Thank you for asking an important question — both for yourself and for our other readers.
Yes. Autism is often misdiagnosed. In fact, adults in some studies report they were misdiagnosed as many as 7 times. Common misdiagnoses are bipolar, anxiety disorders, ADHD, OCD, avoidant personality disorder or borderline personality disorder. Sometimes symptoms in children are dismissed as shyness or over-sensitivity.
Misdiagnosis can lead to ineffective treatment, like prescription of unnecessary medications or talk therapy that misses the point. It can also lead to the individual suffering from low self-esteem or believing that there is something so odd about them that they have difficulty functioning in the social world.
You were tested 14 years ago. I give your mother lots of credit for getting you evaluated at the time. She knew something was troubling you and wanted to get you help. It’s understandable that she believed the professional. It’s unfortunate you didn’t get the services and help you needed then. But a great deal has been learned about the autism spectrum since you were 7. It’s never too late to get a diagnosis and appropriate help.
Being on the Autism Spectrum is more common than most people know. According to the World Health Organization, about 1% of the world’s population has autism, that’s 1 in 160 children. But there is no such thing as a typical person with autism. Autism is expressed by individuals in many different ways.
Yes, some people have found it limiting but others have found their particular set of autistic attributes to be valuable. Environmental activist Greta Thunberg has said that Aspergers (a label sometimes still used for high functioning autism) is her “superpower”. Universities and high tech companies are full of people with ASD who have a particular ability to focus on a narrow but important interest and/or who can see patterns where most of us can’t. Bill Gates, Steve Jobs, and Albert Einstein are all said to be on the spectrum.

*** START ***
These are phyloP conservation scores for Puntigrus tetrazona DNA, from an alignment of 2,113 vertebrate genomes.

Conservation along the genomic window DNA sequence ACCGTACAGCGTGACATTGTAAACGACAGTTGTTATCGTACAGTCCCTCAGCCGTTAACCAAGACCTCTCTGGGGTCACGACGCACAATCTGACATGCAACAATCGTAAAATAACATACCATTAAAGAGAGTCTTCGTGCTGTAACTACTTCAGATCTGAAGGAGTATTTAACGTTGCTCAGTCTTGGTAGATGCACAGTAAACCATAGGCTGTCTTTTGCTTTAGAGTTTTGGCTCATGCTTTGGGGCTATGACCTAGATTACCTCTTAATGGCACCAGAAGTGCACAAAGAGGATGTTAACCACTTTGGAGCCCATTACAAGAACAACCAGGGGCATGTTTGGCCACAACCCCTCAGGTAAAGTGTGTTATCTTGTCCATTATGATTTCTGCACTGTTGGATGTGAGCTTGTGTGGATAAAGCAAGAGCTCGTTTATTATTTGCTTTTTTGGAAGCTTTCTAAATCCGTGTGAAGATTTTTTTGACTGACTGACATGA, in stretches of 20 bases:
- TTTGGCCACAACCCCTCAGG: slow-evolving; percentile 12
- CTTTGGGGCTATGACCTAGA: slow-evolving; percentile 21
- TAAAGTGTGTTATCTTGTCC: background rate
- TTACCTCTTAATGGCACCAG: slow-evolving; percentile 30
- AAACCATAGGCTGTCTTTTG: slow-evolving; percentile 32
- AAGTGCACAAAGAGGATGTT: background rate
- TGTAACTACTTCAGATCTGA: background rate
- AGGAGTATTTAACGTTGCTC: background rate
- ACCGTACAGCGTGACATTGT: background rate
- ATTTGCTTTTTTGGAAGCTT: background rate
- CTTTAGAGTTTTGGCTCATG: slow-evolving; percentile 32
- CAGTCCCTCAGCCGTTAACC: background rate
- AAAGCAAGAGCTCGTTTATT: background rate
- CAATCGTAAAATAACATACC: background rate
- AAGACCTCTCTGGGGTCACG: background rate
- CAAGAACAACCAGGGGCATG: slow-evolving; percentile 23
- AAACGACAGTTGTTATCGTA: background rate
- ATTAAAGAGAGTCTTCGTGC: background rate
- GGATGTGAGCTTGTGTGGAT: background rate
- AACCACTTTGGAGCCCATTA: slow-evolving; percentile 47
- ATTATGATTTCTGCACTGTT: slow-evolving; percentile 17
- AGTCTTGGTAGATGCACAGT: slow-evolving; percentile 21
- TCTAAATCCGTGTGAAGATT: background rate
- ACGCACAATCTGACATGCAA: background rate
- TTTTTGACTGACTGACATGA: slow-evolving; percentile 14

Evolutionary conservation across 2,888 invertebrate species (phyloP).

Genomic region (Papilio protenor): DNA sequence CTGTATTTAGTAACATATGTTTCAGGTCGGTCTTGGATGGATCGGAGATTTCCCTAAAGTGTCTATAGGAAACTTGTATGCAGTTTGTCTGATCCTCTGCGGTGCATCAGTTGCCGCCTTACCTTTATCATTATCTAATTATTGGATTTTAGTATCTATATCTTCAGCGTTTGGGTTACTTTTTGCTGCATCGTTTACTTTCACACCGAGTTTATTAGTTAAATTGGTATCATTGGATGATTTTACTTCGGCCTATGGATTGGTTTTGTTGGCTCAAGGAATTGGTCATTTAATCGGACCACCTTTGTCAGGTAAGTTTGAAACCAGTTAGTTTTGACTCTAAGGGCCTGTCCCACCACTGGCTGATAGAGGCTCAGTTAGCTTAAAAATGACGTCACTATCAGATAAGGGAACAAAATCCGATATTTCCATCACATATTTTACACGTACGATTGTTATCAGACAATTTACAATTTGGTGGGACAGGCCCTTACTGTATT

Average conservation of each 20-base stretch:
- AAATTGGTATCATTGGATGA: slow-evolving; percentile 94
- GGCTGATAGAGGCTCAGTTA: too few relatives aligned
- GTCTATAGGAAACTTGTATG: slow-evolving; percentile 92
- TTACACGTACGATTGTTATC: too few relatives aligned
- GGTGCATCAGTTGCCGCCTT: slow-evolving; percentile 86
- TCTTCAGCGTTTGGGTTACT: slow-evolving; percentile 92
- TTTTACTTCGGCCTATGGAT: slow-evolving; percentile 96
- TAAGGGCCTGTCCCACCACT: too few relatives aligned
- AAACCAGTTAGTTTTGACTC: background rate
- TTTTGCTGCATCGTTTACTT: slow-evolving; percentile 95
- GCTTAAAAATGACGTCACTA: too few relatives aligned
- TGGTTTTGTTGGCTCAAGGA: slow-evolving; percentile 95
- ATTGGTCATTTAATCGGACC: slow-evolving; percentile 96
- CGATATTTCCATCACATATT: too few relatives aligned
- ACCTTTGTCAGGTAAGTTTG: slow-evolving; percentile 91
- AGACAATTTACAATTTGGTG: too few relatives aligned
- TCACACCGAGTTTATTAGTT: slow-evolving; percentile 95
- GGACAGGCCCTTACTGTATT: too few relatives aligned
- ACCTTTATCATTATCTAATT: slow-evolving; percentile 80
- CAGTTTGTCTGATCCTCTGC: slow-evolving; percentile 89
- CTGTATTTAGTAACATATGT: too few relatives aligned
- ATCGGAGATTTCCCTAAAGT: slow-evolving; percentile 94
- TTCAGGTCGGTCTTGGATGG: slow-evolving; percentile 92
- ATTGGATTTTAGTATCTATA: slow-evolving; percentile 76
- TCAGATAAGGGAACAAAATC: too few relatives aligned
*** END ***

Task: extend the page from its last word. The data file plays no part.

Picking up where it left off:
Your list of behaviors suggests to me that it is reasonable to suspect that your are on the autism spectrum. Do identify a therapist who specializes in autism and get a new assessment. If it’s true that you are a person with autism, you will then have some direction for getting good help.
In the meantime, you might find it helpful to read a few books by people who are on the spectrum. Among the books I recommend to clients are Nerdy, Shy, and Socially Inappropriate: A User Guide to an Asperger Life by Cynthia Kim and Look me in the Eye by John Elder Robison.
I wish you well.